The Mystery of George Eyser

Just last week, George Eyser made my list of heroic Summer Olympians.  In reading about his life, it seemed that he embodied  some of the characteristics of a great Olympian.  Competing at the 1904 Olympic Games with a prosthetic leg, he won several medals–gold, silver, and bronze.  I love stories like these, where athletes rise above challenges, emerging victorious.  I was intrigued by George Eyser and his inspirations story.  I thought he’d make a great subject for a blog entry.   Other than an amputee, an Olympian, and a gymnast, who was George Eyser?

Everything we know about Eyser’s life is admirable, and his achievements are inspiring.  An immigrant who arrived in America as a child, he worked hard to achieve the American dream, working as a bookkeeper to earn an honest living.  Yet his true love seemed to be for sport.  During the mid-1800’s, a new movement, turnverein, was becoming increasingly popular.  A German sport brought over to America, turnverein, or “turning,” included tumbling and athletic maneuvers on bars and a vaulting horse (the modern-day vault).  The movement was particularly popular among German-Americans, including Eyser.  Although he had lost one of his legs during his youth in a train accident, he was relentless, no doubt, in his training, relying on his upper body strength.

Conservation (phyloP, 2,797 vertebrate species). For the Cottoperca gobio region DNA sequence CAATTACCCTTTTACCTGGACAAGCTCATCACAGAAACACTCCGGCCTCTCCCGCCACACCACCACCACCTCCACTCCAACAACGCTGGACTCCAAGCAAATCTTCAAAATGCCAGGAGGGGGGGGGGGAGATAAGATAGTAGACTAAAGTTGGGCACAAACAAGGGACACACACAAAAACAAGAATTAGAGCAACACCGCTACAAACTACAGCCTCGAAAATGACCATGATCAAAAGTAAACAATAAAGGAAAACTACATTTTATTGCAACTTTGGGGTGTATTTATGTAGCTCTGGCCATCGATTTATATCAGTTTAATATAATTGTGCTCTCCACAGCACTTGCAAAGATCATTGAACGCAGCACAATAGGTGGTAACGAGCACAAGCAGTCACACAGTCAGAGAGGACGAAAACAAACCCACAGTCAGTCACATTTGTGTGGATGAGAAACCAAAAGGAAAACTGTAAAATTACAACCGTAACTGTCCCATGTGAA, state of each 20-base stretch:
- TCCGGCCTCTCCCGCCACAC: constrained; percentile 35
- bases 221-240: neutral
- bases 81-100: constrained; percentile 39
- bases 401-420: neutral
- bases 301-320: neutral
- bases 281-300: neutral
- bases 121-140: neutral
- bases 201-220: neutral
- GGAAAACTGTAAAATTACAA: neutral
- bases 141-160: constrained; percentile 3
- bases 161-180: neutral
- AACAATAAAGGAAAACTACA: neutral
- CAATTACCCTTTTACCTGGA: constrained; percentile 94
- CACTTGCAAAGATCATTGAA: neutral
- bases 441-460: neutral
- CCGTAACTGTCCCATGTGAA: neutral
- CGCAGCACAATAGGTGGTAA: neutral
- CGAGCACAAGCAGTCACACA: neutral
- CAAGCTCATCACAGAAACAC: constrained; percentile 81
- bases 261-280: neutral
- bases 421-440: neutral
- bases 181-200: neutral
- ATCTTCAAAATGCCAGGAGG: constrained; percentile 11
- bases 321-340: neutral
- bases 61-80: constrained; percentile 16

In 1904, the third Modern-Day Olympics were held in St. Louis.  Eyser and his Concordia Turnverein team, also of St. Louis, competed in the Games.  After a dismal performance in the first few events (including an all-around event), Eyser sprung back to win 6 medals in a single day:  3 gold medals (parallel pars, long horse vault, and 25-foot rope climbing), 2 silver (pommel horse and the 4-event all-around), and one bronze (horizontal) .  He also helped Concordia Turnverein finish a respectable fourth in the team competition. (At this time, gymnastics had not yet become organized into country teams.)

Eyser continued competing in gymnastics after the St. Louis Games. Concordia Turners won a 1908 international competition in Germany and in 1909 a national competition in Ohio.

Photo of the Concordia Turnverein. Eyser is pictured in the middle.

What about Eyser’s life after 1909?  Well, I don’t know.  No one seems to know.   Here begins the mystery of George Eyser.

Every biography lists Eyser’s date of death as “unknown.”   Being a fairly experienced researcher in genealogy, I thought I could find the answer to this question and determine what happened to Eyser.  I ventured over to  Unfortunately, I came up empty.

Using his biography, I was able to verify a few details at  Born in Germany, Eyser immigrated to the U.S. in 1884, which would make him about 14 years of age.  He first appears in US Census records in 1900, where he is living in Denver, Colorado.  (He probably appeared in the 1890 Census, but those records were destroyed in a fire.) In 1900 he was renting a room from a family in their home.  His occupation is that of a bookkeeper for a construction company:

In 1910, when the next Census was conducted, Eyser had relocated to St. Louis, where the 1904 Olympics and World’s Fair had occurred six years earlier.  Eyser is still single, still renting a room, and still working as a bookkeeper: